Trump’s CDC Director Has a History of Controversial Opinions on Controlling Viruses

J. Scott Applewhite/AP

While President Donald Trump rambled his way through an extremely weird visit to the Centers for Disease Control in Atlanta on Friday, the lineup of serious-looking scientists behind him was supposed to inspire confidence that there are trustworthy and qualified people leading the nation’s response to the deadly coronavirus. But as the CDC, the central agency in charge of public health, struggles to get a handle on key messaging and coronavirus testing efforts, the credentials of its director Robert Redfield are in the spotlight.
From the start of his administration, Trump has struggled to fill top positions with qualified candidates; the world of people who can do a particular job and who show enough personal or political loyalty is often quite small. Redfield, 68, is a well-known virologist who spent decades working on HIV/AIDS research in the military and as the head of the University of Maryland’s Institute of Human Virology. He also has a long history of being a close ally to conservative politicians and their pet theories on HIV and AIDS.
In the 1980s and early 1990s, as an Army doctor stationed at Walter Reed Medical Center, Redfield worked on setting up protocols to handle service members infected with AIDS. Even by the standards of the era, when much was still unknown about the virus, his suggestions were controversial. He advocated quarantining infected soldiers, spreading their diagnosis across the chain of command with little concern for their privacy, and investigating their sexual histories.
Redfield advocated similar ideas outside of the military, aligning himself with a conservative Christian group called Americans for a Sound HIV/AIDS Policy (ASAP) which supported similar steps in the general public (mandatory testing and quarantines) to control the spread of the virus. According to Foreign Policy, in the introduction of a book by ASAP’s founder, Redfield rejected the medical norms for handling the epidemic and called for a more faith-based approach:
“It is time to reject the temptation of denial of the AIDS/HIV crisis; to reject false prophets who preach the quick-fix strategies of condoms and free needles; to reject those who preach prejudice; and to reject those who try to replace God as judge. The time has come for the Christian community—members and leaders alike—to confront the epidemic,” he wrote. Redfield named the breakdown of family values and increasing number of single-parent households as key factors responsible for the spread of AIDS.
In the 1990s, Redfield endorsed an unproven HIV vaccine as a huge breakthrough. It wasn’t, and Redfield was investigated for scientific misconduct for his role in continuing to push the vaccine. (He was later cleared of accusations of misconduct.) He also publicly lobbied for legislation sponsored by a conservative member of Congress that would force medical workers to get tested for HIV and AIDS and lose their licenses to practice if they were infected. More recently, in the early 2000s, Redfield remained adamant that the best way to contain the AIDS epidemic in Africa was to encourage abstinence, monogamy, and the use of condoms only as a last resort.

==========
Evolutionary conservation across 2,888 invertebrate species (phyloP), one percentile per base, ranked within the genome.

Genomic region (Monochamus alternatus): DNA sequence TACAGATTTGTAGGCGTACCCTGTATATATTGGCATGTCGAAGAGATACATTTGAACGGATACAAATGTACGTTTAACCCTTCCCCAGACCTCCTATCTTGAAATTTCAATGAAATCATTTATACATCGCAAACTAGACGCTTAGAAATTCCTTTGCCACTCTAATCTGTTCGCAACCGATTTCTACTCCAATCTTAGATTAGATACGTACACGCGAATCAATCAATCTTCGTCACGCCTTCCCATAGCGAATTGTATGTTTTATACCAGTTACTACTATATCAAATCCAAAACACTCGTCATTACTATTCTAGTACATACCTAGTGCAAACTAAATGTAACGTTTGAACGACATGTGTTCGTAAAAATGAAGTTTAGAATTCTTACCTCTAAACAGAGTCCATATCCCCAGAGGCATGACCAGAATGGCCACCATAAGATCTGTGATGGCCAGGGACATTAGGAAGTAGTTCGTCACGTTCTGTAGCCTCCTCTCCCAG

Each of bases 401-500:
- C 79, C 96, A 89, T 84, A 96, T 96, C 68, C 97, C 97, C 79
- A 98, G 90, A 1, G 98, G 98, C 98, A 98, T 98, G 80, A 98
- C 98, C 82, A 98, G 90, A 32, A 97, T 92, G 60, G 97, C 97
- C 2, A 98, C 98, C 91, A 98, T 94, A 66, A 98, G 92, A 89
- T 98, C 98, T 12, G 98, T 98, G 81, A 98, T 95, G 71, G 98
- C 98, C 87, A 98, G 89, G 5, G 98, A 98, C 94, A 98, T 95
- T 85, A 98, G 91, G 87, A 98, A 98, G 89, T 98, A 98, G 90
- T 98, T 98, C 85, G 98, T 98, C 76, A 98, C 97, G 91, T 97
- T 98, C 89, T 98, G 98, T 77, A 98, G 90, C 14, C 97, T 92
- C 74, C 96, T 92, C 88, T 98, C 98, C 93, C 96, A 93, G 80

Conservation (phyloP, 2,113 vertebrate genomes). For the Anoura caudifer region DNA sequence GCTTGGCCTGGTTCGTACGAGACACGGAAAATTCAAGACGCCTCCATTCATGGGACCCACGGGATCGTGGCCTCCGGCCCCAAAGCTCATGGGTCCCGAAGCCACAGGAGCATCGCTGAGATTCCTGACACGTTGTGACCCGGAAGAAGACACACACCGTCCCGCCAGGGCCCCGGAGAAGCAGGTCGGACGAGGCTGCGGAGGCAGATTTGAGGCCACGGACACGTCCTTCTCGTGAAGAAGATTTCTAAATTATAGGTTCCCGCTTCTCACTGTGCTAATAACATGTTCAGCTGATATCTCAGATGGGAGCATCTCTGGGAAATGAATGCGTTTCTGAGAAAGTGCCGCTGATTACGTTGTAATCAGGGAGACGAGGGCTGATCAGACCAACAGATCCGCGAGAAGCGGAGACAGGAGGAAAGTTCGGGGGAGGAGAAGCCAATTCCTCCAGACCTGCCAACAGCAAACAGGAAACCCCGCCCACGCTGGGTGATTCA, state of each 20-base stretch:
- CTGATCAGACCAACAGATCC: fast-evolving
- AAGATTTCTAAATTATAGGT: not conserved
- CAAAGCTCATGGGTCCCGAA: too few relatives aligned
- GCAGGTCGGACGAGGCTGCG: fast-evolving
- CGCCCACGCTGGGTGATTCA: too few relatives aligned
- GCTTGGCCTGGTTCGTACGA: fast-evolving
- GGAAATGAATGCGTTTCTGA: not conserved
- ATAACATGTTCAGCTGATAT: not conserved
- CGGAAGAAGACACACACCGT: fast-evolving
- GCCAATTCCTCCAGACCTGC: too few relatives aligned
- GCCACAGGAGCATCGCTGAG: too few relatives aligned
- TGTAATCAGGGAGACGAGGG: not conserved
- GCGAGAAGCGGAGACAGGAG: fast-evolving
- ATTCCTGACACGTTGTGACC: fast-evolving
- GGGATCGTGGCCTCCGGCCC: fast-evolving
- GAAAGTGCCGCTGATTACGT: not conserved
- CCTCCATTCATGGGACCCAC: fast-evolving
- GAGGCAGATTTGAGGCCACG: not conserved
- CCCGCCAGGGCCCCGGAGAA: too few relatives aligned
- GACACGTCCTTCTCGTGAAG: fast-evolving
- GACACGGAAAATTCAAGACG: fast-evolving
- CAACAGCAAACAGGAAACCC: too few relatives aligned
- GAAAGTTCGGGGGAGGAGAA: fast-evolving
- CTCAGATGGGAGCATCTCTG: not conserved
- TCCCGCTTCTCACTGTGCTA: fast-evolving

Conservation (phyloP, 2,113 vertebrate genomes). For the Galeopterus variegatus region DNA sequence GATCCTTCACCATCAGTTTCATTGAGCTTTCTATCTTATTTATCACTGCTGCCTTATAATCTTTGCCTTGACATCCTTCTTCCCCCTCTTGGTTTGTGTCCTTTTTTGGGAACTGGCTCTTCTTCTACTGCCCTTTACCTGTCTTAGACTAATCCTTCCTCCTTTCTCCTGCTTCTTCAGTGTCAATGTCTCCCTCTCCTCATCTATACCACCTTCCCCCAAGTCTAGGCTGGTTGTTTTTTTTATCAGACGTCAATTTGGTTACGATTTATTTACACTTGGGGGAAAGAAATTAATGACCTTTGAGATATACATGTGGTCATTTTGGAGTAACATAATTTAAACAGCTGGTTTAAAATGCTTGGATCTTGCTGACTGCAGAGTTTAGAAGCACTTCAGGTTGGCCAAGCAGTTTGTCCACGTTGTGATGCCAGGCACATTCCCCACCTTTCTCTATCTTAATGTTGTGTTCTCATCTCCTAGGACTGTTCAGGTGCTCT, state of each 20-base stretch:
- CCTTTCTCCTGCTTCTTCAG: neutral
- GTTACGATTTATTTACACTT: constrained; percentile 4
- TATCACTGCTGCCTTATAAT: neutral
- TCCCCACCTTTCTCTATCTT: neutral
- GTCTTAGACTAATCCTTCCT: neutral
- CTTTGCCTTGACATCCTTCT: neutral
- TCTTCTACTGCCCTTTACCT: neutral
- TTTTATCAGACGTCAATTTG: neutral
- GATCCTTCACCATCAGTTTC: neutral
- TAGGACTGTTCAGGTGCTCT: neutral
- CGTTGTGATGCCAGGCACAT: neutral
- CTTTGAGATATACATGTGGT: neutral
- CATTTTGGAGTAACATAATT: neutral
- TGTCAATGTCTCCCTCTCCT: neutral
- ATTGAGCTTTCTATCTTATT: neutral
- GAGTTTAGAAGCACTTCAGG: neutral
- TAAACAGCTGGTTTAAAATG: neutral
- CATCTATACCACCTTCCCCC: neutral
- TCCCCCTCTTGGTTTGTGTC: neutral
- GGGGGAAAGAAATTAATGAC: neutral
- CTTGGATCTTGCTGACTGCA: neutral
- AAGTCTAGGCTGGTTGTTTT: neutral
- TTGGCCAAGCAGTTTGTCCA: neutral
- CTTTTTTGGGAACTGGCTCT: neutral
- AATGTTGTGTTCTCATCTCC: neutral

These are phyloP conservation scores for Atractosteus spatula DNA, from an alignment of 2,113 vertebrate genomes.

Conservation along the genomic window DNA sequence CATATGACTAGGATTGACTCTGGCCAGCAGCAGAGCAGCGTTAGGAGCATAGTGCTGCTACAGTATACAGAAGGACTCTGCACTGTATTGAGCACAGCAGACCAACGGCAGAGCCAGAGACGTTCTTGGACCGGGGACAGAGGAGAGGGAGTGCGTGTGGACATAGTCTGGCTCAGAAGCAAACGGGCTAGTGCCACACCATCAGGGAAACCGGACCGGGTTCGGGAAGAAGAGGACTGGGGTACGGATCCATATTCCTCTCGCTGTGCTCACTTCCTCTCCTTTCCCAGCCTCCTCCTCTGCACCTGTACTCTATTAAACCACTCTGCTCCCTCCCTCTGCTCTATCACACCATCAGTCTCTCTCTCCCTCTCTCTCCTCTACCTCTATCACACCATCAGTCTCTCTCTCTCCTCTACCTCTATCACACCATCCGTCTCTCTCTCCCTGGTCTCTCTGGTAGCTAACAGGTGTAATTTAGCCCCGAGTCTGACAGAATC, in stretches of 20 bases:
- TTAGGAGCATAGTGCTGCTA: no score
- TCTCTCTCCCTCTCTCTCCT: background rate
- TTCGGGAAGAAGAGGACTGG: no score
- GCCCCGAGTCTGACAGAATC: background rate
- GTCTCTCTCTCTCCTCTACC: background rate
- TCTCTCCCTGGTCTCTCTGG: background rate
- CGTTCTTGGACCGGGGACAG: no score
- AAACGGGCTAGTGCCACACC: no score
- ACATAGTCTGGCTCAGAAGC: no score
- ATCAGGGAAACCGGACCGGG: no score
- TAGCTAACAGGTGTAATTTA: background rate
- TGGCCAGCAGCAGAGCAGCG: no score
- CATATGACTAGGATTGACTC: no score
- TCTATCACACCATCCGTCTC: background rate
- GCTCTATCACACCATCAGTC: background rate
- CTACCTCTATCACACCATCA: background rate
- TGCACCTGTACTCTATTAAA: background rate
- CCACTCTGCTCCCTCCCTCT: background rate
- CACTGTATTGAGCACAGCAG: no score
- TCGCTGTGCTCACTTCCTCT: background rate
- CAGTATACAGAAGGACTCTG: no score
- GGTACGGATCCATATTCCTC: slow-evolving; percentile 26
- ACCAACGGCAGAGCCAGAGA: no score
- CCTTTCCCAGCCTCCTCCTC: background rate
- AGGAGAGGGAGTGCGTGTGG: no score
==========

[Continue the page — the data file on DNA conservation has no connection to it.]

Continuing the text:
Redfield was not the Trump administration’s first choice for CDC director; she resigned after she was found to have traded tobacco stocks while running the CDC. Despite loud calls from CDC watchdogs like the Center for Science in the Public Interest, which accused Redfield of having a bad record “and an extreme religious agenda,” Redfield was appointed in 2018.
Critics say that even as CDC officials have worked towards improving the agency’s handling of the current outbreak, Redfield has enabled Trump’s politicization of the government’s response. At a press conference last week, when asked about why the CDC’s system for rolling out tests has faltered, Redfield offered:
“So, in the past, we used to be able to have laboratories that could develop what we call ‘laboratory developed tests’ and then be able to apply them for clinical purposes. And in the previous administration, that became regulated so that, now, for someone to do that, they had to formally file with the FDA.
And what the President’s decision did was allow that regulatory relief now and that those university labs and those other labs in this country now can be fully engaged in developing laboratory diagnostics for the clinical arena so the men and women in this nation can get access to—and the doctors —to get to know the extent of HIV in the patients that they’re caring for. It’s, really, very important. It’s what’s changed the availability of testing overnight.”
That Trump overturned a previous FDA rule to allow for easier testing does not appear to be true. But it was the setup Redfield’s boss needed to declare: “I just want to add, if I might—and to go a little bit further—the Obama administration made a decision on testing that turned out to be very detrimental to what we’re doing.”